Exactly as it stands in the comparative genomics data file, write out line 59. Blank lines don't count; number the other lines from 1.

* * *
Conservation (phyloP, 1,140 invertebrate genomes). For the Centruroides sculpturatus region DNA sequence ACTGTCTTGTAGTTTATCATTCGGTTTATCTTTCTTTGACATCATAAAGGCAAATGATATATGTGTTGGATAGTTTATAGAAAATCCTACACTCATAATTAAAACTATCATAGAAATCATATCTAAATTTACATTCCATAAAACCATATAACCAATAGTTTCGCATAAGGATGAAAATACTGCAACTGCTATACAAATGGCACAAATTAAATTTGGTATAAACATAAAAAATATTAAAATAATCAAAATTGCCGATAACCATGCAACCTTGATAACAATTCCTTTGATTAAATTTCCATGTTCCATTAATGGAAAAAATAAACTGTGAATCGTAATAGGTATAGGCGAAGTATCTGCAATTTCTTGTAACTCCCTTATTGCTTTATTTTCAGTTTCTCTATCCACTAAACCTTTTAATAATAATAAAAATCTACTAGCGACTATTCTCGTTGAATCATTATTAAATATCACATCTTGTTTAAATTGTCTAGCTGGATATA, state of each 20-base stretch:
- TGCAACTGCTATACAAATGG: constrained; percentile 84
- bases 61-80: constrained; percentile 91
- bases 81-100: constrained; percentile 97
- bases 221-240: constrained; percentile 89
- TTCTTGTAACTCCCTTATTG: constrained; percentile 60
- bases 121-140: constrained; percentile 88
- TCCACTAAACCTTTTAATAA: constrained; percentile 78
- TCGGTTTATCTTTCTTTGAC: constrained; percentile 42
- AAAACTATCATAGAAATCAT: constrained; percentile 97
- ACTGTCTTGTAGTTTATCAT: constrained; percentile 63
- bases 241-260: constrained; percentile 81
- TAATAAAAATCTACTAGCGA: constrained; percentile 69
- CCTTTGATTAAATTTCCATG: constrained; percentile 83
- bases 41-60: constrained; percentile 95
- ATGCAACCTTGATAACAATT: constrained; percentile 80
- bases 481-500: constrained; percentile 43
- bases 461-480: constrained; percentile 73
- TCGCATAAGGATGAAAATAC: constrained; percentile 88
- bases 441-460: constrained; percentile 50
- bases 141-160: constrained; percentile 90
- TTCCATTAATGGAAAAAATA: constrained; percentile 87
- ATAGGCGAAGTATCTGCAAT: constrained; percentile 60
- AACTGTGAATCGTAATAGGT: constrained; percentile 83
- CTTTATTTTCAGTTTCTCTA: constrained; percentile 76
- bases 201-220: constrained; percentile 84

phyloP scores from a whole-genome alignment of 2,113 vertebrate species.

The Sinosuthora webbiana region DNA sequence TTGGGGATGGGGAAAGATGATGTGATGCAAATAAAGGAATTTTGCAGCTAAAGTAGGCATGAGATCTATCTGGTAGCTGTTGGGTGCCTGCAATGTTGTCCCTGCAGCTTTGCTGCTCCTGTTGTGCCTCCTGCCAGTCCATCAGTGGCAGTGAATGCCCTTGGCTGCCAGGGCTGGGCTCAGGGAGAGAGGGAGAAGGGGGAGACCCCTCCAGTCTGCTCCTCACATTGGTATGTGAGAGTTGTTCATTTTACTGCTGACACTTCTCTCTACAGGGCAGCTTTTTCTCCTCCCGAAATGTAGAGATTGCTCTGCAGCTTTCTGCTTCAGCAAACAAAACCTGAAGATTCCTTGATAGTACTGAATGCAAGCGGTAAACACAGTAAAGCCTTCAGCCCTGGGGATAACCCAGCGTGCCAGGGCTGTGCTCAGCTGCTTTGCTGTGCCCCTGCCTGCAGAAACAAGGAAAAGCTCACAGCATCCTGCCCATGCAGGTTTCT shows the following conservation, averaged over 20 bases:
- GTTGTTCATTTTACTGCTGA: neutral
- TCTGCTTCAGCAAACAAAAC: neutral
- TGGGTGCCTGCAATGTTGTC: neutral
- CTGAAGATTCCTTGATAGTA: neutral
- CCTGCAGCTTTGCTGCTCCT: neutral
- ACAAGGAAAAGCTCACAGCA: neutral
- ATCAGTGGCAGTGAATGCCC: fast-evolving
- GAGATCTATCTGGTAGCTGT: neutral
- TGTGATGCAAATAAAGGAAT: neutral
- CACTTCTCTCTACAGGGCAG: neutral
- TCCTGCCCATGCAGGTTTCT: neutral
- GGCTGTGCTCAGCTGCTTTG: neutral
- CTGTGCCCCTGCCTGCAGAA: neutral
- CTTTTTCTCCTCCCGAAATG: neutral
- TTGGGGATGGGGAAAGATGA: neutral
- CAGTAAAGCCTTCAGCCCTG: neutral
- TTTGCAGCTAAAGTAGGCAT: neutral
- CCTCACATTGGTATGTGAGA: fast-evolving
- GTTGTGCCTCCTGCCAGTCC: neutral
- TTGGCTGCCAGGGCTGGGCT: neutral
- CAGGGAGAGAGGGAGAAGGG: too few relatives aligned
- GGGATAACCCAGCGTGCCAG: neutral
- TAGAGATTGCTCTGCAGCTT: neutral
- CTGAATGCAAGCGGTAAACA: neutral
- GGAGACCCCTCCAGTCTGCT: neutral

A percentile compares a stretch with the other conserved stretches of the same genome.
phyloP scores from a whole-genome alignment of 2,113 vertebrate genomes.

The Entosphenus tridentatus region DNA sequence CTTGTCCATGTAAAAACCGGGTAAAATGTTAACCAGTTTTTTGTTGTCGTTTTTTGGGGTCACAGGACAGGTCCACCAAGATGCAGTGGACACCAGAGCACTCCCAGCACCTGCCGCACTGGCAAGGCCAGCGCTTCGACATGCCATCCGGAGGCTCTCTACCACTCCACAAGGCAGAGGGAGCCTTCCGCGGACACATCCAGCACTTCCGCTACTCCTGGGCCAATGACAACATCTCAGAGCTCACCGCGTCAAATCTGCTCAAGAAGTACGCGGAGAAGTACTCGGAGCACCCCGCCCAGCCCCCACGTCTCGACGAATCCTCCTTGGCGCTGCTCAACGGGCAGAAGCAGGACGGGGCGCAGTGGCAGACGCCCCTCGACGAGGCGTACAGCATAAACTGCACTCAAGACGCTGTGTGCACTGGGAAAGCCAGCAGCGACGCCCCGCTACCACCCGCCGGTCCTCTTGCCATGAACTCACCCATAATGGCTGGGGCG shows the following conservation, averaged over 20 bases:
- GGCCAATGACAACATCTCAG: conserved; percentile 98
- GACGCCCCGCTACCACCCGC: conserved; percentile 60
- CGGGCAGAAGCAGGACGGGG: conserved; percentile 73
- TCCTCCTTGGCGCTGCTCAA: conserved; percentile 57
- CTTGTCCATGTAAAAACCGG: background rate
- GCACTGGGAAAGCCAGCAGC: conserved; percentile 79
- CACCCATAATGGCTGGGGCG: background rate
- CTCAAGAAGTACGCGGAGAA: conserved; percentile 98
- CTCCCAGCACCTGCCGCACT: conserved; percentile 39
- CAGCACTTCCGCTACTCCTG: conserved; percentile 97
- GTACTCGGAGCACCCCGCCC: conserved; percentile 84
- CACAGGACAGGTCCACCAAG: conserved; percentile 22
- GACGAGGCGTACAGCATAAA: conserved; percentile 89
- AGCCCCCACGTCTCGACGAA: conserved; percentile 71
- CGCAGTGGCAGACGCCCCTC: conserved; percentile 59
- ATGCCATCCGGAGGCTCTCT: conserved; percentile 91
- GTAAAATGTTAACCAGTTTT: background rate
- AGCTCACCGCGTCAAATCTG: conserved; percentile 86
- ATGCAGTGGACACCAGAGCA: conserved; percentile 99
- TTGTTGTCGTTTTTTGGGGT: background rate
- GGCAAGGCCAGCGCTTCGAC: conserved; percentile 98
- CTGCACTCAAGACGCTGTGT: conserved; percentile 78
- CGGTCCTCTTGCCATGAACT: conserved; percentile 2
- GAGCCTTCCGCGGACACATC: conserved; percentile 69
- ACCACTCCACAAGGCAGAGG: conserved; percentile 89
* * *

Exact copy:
- CGGGCAGAAGCAGGACGGGG: conserved; percentile 73